Royal Caribbean Group stock moved into the red on Thursday afternoon as Hindenburg Research sent out a number of Tweets saying it was short on the cruise operator’s stock.
We are short $RCL, which we believe to be one of the most dislocated “re-opening” stocks on the market today.
The outlook for $RCL and the cruise industry is far more grim than other hospitality and leisure “post-Covid” stories.
— Hindenburg Research (@HindenburgRes) January 6, 2022
This comes after the company had posted a near 20 percent gain since the first reports of a new coronavirus variant in late November dropped cruise stock prices.
Hindenburg Research is known to be a short seller, and has not previously Tweeted out any investment notes on the cruise industry.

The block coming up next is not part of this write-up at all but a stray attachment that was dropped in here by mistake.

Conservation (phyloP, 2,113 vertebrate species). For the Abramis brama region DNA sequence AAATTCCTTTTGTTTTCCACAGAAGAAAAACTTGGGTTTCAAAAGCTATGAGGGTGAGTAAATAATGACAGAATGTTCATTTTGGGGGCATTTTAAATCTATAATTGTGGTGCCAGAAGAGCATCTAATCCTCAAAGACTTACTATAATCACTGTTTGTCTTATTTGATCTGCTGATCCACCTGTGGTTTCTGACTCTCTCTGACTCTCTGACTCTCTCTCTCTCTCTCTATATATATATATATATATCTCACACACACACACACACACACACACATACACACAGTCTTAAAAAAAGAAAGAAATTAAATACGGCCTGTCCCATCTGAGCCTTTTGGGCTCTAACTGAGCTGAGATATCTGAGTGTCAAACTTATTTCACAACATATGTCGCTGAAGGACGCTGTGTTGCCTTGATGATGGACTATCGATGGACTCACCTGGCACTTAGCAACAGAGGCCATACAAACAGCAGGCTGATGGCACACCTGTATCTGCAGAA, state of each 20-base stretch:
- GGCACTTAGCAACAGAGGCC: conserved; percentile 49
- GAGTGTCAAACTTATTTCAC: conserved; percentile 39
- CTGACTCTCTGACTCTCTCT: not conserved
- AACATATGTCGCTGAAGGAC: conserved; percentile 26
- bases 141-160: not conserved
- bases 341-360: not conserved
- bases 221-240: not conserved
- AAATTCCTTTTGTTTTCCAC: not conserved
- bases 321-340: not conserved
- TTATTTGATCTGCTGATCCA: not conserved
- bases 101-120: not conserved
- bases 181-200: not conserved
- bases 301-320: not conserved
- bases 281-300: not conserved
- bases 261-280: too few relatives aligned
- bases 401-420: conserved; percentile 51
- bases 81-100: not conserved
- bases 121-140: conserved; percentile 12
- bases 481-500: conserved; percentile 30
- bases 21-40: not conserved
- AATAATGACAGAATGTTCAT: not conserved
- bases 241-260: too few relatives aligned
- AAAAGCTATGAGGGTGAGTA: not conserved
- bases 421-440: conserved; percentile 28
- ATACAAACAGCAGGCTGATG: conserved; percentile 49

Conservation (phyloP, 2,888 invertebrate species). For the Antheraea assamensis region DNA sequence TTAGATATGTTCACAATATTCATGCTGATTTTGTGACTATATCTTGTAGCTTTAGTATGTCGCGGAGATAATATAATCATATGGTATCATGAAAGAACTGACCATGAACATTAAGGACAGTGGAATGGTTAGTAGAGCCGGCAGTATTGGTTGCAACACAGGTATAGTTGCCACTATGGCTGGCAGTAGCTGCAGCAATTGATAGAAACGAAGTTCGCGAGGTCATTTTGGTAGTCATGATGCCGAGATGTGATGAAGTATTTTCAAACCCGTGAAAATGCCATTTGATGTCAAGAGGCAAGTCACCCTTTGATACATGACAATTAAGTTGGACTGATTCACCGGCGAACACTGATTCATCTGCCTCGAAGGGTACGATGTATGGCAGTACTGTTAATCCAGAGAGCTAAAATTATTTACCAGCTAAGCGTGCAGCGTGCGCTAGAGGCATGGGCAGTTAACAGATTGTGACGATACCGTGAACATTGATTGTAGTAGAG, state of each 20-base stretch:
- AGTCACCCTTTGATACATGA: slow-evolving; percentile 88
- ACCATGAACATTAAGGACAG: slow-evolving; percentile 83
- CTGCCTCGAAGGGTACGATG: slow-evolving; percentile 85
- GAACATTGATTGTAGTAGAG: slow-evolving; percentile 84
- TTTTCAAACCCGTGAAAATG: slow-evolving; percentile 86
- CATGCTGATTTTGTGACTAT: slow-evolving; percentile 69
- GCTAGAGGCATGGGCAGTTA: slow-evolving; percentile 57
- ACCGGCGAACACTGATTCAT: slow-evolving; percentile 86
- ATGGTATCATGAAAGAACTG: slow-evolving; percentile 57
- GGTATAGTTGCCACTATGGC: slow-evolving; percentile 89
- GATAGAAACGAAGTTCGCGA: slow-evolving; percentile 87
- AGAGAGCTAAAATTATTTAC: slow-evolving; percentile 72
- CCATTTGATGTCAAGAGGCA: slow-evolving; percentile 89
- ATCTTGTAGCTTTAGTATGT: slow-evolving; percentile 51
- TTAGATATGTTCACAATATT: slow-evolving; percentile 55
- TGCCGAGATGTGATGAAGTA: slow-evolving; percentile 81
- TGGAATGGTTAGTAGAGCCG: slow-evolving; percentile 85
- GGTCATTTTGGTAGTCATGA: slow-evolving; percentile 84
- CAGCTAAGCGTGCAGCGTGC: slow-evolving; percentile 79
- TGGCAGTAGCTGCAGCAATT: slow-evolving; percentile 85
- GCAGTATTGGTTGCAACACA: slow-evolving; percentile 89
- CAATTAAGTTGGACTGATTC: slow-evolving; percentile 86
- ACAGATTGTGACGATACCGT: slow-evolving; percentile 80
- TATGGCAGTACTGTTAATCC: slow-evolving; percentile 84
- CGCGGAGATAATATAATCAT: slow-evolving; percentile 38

In a series of Thursday afternoon Tweets, Hindenburg Research said that the cruise company had added $10.1 billion in debt, now totaling $17 billion which “will be extremely difficult to service, almost necessitating extensive dilution of existing shareholders.”
It also said it believes the CDC “will extend its Conditional Sailing Order, set to expire on January 15, 2022, as telegraphed by the agency’s recent Level 4 Travel Health notice.”
Additionally, it pointed out increased costs, higher operating expenses and higher fuel prices, plus the fact that Royal Caribbean is incorporated in Liberia, and “will eventually come searching for a U.S. bailout, but do not expect it will find one.”
“All told, through a combination of “meme” and “reopening” frenzy, $RCL has remained one of the clearest recent market dislocations despite its obvious business and balance sheet impairments,” the company Tweeted . “We are short.”